Rotator Cuff Injuries

The Ultimate Rotator Cuff Training Guide

Rotator Cuff Injury Natural Treatments

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Problems associated with the rotator cuff are the most frequent causes of shoulder problems. Impingement occurs chiefly in the supraspinatus as it courses underneath the acromion and coracoacromial ligament. Although this injury is most common in young athletes who engage in throwing or racquet sports, impingement may occur in anyone involved with overhead work or repetitive upper extremity motion. Evaluation of impingement syndromes is discussed in Reference 35, Chapter 52.

As a result of chronic impingement, the rotator cuff may tear. Cuff tears are more common in middle-aged or elderly individuals, often due to a hypovascular supply of the supraspinatus tendon as it inserts on the humerus.9 One hallmark of cuff tears is continuous pain, especially at night, which may radiate down the lateral humerus.

Examination of the patient with a rotator cuff injury reveals painful or limited active abduction (between 60 and 120 degrees), where the cuff comes in greatest contact with the overlying acromial arch.9 With a significant cuff tear, the patient is frequently unable to hold the arm in 90 degrees of abduction. Atrophy may develop in the supraspinatus or infraspinatus muscles of the scapula. If a cuff tear is suspected, orthopedic referral with arthroscopy or magnetic resonance imaging (MRI) is indicated to delineate potential surgical cases. With any cuff injury an extensive rehabilitation program of three to six months is needed to gain full motion and strength.

Subacromial Bursitis

The subacromial bursa separates the deltoid muscle from the underlying rotator cuff. Irritation of adjacent structures, most commonly impingement of the rotator cuff, results in inflammatory bursitis. Often there is a history of overuse or trauma followed by pain and limited active motion. Aspiration of excessive bursal fluid followed by corticosteroid injection using a subacromial lateral or posterior approach can provide dramatic relief of this problem.3 Adequate volume of injection [5 to 10 cc lidocaine (Xylocaine) plus corticosteroid] should be used to optimize injection results.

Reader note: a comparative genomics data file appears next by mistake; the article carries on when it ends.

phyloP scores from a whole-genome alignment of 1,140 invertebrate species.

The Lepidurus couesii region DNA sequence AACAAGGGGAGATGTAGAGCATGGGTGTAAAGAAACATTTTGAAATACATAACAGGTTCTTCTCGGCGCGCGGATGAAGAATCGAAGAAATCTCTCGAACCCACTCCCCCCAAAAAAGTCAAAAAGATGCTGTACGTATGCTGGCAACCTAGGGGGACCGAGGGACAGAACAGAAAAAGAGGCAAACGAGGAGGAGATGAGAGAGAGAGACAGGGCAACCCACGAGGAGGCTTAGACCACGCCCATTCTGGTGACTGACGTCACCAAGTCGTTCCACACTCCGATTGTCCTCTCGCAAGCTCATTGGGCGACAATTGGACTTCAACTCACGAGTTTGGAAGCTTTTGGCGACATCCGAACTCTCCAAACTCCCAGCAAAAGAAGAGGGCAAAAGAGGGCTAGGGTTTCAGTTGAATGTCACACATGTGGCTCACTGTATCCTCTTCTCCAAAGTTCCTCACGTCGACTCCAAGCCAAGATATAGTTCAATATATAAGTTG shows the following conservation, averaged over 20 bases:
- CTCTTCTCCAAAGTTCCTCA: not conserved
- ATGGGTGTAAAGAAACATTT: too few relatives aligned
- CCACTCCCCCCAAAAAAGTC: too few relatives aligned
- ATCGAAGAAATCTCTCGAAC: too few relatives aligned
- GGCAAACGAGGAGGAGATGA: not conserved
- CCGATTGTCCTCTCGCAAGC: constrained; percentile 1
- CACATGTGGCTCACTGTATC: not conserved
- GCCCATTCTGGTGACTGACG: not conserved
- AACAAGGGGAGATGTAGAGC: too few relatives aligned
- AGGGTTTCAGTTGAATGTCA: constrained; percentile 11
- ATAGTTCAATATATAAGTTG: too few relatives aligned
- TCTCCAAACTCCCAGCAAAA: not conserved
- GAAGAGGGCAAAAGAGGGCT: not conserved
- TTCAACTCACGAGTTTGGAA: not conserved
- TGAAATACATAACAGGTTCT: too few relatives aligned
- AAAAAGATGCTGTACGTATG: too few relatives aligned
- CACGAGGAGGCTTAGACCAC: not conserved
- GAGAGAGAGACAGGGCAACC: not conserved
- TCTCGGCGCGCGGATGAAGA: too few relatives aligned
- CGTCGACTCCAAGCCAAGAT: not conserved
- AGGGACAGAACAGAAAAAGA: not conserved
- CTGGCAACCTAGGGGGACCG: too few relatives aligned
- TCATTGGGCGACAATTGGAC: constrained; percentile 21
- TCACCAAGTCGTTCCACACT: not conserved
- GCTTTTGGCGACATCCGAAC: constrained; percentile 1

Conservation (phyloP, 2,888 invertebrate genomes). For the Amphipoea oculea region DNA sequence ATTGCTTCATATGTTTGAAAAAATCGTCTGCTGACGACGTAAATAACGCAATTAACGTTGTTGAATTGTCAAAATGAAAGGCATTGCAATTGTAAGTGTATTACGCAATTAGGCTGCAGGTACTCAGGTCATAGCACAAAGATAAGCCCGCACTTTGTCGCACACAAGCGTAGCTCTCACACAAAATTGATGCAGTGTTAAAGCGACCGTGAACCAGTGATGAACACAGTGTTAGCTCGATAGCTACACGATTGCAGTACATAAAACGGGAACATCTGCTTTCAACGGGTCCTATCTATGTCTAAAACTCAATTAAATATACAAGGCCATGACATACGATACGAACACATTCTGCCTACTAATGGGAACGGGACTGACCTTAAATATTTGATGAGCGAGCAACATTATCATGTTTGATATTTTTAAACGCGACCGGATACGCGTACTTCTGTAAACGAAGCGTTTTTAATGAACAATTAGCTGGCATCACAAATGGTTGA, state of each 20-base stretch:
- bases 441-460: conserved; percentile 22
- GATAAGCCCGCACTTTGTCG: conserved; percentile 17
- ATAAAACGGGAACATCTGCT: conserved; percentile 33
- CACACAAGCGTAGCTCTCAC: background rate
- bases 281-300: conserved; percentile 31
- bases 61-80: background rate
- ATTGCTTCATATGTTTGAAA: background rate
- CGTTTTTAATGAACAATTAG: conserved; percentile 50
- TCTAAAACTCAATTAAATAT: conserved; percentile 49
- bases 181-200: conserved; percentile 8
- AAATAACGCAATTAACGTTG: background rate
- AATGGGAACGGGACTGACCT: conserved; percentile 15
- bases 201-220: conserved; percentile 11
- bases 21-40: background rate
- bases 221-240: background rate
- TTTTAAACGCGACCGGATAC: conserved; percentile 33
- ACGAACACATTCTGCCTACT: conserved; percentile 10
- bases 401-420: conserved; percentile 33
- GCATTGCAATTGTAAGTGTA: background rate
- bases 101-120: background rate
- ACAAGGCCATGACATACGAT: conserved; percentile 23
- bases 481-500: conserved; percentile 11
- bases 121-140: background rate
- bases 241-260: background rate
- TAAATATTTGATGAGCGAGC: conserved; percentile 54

Calcific tendonitis, usually within the supraspinatus insertion, may cause an acute inflammatory reaction of the overlying subacromial bursa. Roentgenograms demonstrate a calcific deposit superior and lateral to the humerus. The severe pain can be relieved by needle aspiration of the calcific mass along with a lidocaine and corticosteroid injection of the bursa. Occasionally surgical excision of the calcific deposition is required.10

Bicipital Tendonitis and Rupture

The long head of the biceps tendon, which is palpable in the bicipital groove, may be irritated as it courses through the glenohumeral joint and below the supraspinatus tendon to its attachment at the superior sulcus of the glenoid. Isolated pain over the long head of the biceps tendon suggests this problem, although usually there is more diffuse tenderness involving the entire subacromial region. The short head of the biceps tendon attaches to the coracoid process and is rarely involved in inflammatory problems of the shoulder. In most cases rupture of the long head of the biceps tendon occurs as a result of advanced impingement in middle-aged or elderly patients. There is a sudden pop associated with a heavy isometric flexion of the arm such as lifting a heavy object with that arm. The patient experiences mild discomfort with ecchymosis in the upper arm and a palpable bulge of the biceps muscle mass. Because the short head remains intact, treatment is symptomatic as little functional loss occurs.11 Surgical repair is a rare consideration. Rupture of the distal insertion of the biceps tendon can also occur, with pain in the antecubital region. In contrast to proximal long head tear, this injury does warrant surgical repair.11

Glenohumeral Disorders

As a non-weight-bearing area, the true glenohumeral joint is subject to less mechanical stress than the lower extremity. When arthritic changes occur, there may have been a prior local injury. Inflammatory arthritis, with erosive changes of the glenohumeral joint and joint effusion, may occur, especially with severe rheumatoid arthritis.12 Treatment for any degenerative arthritis is primarily aimed at relief of pain and inflammation. Surgical intervention with joint replacement is possible, but functional results are not as satisfactory as with knee and hip joint replacement, and the major goal should be relief of pain.

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